migration. At the end, an spfile, stored in ASM, should be created. It is recommended to
exchange the pfile with a new version, only containing the parameter ‘spfile’ pointing to
the new spfile in ASM. This file must exist in the RDBMS home of all Exadata DB nodes.
On the Exadata migration machine, the entry in /etc/oratab can be deleted, as it will be
automatically recreated in the following RAC migration.
Migration from Single Instance to RAC
After migrating the database into ASM on the first Exadata node, the database is still in
single instance mode so the remaining instances on the other Exadata nodes must be
enabled. Usually each Exadata nodes operates one instance of the SAP databae, but this is
not a must, also a subset of Exadata nodes can be used for hosting one specific database.
But generally, after migrating onto Exadata, all further nodes get a RAC database instance.
On the database side only two changes are required to enable multiple RAC instances
from a single instance database:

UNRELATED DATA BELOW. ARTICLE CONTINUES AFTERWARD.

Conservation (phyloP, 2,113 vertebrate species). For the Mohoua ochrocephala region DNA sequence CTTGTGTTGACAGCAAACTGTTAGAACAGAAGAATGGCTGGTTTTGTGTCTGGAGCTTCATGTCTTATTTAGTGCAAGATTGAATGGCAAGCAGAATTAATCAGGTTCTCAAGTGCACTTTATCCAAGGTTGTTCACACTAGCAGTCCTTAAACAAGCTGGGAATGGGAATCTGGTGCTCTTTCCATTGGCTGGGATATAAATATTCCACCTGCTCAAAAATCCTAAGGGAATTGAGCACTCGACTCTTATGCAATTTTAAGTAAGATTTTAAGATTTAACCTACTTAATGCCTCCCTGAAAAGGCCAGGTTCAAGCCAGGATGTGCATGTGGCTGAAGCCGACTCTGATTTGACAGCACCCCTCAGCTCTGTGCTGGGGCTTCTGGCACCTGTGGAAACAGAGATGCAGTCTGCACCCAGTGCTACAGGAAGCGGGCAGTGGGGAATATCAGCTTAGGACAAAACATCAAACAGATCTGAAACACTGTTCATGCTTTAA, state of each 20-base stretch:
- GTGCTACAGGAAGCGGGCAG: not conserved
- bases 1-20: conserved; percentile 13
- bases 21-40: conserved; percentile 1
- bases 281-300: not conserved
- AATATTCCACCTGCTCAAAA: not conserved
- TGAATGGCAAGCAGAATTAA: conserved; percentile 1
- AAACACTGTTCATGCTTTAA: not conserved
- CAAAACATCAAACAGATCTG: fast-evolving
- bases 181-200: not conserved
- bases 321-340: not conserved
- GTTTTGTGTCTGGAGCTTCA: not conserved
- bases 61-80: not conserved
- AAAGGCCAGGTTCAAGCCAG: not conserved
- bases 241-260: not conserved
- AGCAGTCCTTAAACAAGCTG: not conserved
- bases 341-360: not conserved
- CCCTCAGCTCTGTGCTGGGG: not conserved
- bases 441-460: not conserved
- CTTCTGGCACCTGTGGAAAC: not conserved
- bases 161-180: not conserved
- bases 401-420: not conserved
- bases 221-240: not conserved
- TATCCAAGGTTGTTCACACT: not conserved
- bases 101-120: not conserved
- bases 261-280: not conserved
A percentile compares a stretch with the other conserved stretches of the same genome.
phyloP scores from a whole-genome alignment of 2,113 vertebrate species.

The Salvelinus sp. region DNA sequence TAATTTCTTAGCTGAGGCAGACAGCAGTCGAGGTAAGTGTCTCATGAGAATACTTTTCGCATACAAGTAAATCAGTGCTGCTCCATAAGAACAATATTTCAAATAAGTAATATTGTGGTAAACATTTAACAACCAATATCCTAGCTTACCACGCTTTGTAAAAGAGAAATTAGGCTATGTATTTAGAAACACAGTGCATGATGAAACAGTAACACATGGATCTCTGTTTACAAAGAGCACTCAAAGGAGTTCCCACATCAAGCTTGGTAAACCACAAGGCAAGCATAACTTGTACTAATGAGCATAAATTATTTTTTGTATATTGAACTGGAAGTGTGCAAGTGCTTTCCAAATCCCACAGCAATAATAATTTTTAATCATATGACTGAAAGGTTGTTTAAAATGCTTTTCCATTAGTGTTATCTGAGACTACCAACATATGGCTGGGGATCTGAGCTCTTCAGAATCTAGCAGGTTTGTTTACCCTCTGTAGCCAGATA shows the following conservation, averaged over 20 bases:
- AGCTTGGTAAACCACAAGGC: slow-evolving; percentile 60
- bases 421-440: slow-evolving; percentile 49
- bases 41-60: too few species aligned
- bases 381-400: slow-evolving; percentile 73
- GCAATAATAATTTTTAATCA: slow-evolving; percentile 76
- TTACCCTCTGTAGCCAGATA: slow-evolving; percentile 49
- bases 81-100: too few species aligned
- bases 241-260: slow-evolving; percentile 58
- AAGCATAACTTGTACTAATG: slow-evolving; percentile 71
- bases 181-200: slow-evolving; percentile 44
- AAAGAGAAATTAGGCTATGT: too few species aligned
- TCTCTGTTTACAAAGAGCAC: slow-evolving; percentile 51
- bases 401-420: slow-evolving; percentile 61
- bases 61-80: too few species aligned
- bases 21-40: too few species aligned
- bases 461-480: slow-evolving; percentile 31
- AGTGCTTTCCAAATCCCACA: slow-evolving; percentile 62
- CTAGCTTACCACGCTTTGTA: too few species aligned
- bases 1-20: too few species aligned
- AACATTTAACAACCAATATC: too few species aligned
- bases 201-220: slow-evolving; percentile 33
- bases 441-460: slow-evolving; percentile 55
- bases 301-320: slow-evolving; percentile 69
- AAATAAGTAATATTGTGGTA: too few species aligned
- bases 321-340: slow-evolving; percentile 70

•
Every RAC instance needs an own undo tablespace, so for every newly created
instance a new undo tablespace must be created like this (for 2 nd instance):
create undo tablespace PSAPUNDO_002 datafile ‘+DATA’ ;
Note: the first (old single) instance should use undo tablespace PSAPUNDO, any
further instance gets the undo tablespace name PSAPUNDO_00<#> where
<#> is the instance or thread number. Please keep this naming scheme for
avoiding future upgrade issues due to SAP tools.
30
Using SAP NetWeaver with the Oracle Exadata Database Machine
•
Each RAC instance needs an own set of online redo logs called ‘redo thread’. The
first (old single) instance get thread number 1, so for all newly created instances a
new redo thread is created:
alter database add logfile thread <n> group <m> (‘+DATA…’) size 200M;
Here <n> is the redo thread number (usually equal to instance number) and
<m> is the group number (unique in database). On Exadata, we keep only one
member per redo log group in +DATA ASM group. Because +DATA is a ‘high’